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Re: Questions about Residential design and 1997 UBC

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Dennis S. Wish PE wrote:

4. Prescriptive Residential Construction Vs New Design Standards -I feel that there are a few potential problems: A) Conventionally framed homes will not calculate (by the number - especially if a raised floor is considered) to be of equal or greater strength than engineered products. No provisions are made in the '97 code to strengthen Conventional Framing OR to revise the code to correct mistakes and missing information in the publication. A loophole in the code exists that will allow Conventional Framed homes to be at greater risk AND unethical developers will take advantage of the ommissions of the code to increase profits on these homes while marketing them as equivalent complying products.

It is true that conventionally framed buildings won't "calculate".  So what.  It is how they perform that counts.  Conventional construction has a long history of satisfactory performance in earthquakes.  Yes, there have been failures of older buildings with unbraced cripple walls but we have retrofit standards to correct this.  There is no loophole in the code.  Conventional construction was included in the code by the same methods as any other provision.  Developers are not unethical to use it.  I have never seen any developer market a new residence based on its seismic resistance.  The purpose of the building code is the protection of the health and safety of the general public, not the protection of individuals from property damage or economic loss.
 B) As the definition of Conventional Framing increases to allow larger and more irregularly shaped structures (not load path irregularities) more architects and builders will attempt to make larger scale custom homes conform to conventional framing standards. This would be counter-productive to the intent of the new code provisions if the presecriptive measure does not correct ommissions.

The definition of conventional framing has not increased.  As of the 1994 UBC, the undefined terms "unusual size and shape" have been replaced by detailed limits on occupancy, dead load, room size (braced line spacing) and degree of irregularity.  Additional connection have been required.  As a result, far fewer building will be able to qualify for the use of conventional construction.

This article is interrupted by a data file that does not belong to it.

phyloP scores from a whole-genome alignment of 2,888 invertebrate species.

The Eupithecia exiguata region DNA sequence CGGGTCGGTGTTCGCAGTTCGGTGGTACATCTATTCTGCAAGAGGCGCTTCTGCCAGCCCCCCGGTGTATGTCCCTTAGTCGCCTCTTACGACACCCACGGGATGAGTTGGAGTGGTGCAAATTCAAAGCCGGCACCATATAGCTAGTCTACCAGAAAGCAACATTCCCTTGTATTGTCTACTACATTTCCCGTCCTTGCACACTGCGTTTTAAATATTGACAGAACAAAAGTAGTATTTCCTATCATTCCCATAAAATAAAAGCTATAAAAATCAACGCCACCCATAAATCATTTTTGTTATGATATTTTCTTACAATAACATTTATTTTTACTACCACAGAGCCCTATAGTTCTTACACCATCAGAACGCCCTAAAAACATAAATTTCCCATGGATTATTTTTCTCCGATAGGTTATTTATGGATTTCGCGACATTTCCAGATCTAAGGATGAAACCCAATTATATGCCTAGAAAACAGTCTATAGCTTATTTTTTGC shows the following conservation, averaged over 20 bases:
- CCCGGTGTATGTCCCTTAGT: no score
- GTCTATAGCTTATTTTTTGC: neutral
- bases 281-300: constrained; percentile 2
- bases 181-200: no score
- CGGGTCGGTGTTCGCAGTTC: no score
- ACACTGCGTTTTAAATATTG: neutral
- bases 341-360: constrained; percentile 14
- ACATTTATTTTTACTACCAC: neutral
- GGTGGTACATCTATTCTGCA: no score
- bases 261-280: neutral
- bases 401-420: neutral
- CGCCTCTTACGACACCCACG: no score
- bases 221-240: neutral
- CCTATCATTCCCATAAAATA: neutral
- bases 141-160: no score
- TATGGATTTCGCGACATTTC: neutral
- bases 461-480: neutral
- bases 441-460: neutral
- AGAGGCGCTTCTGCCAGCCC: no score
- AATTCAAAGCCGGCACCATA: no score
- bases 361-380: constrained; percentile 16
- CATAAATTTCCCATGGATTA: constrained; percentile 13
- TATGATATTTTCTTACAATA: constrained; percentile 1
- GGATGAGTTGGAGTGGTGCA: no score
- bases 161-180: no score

C) Conventional Framing does not require Structural Observation provisons which has historically identified problems in the construction phase and helped to improve quality of construction subsequent to Northridge and Hurricane Andrew.

Structural Observation should not be necessary for conventionally framed buildings. An AB 717 qualified (ICBO certified) local building inspector should be able to make all necessary inspections.
 D) There are no present provisions which requires continuous education and training for for framers (although the Wood Truss Council of America has been backing a framer certification program which is also, as I understand it, supported by NAHB).

The California Contractor's State License Board is also in the process of developing a "merit badge" system.
 Are we putting the cart  before the horse by creating more regulations to prevent construction quality control problems rather than attempting to educate the construction industry on interpretation and understanding of the conventional framing section of the code?

Where are "we" creating more regulations that discourage quality control?
 Will the greater restrictions posed by the '97 UBC cause developers and Architects (designers) to seek closer compliance to conventional framing which will produce a product designed to a lessor standard than we presently have in the '94 code?

It is unlikely because the more restrictive conventional construction provisions will not allow this to happen.  Ther is however the partially ebgineered, partially conventional structures.  This, howver, is not something the building code can fix as it would require, in California at least, a change to both the engineer's and architect's acts.

With this said, I still believe that there is room for improvement in the conventional construction provisisions of the UBC, IBC and NEHRP but I also belong to the Frank, "where are the bodies", Lew school.  Take a look at all the conventionally framed buildings that have ever perfrormed so poorly as to cause death or serious injury to their occupants and ask yourself would this of occured had they been constructed to conform to the current codes conventional construction provisions.  To the extent that the answer is no, the cuurrent provisions are adequate.  If you identify any areas where the answer is yes, then that is where the code need to be changed.   Anything else is regulation for regulation sake.

Remember, we can always add to the code to make construction more expensive but only at significant social costs.

Bob Bossi, PE
Past Chair, Conventional Construction Task Force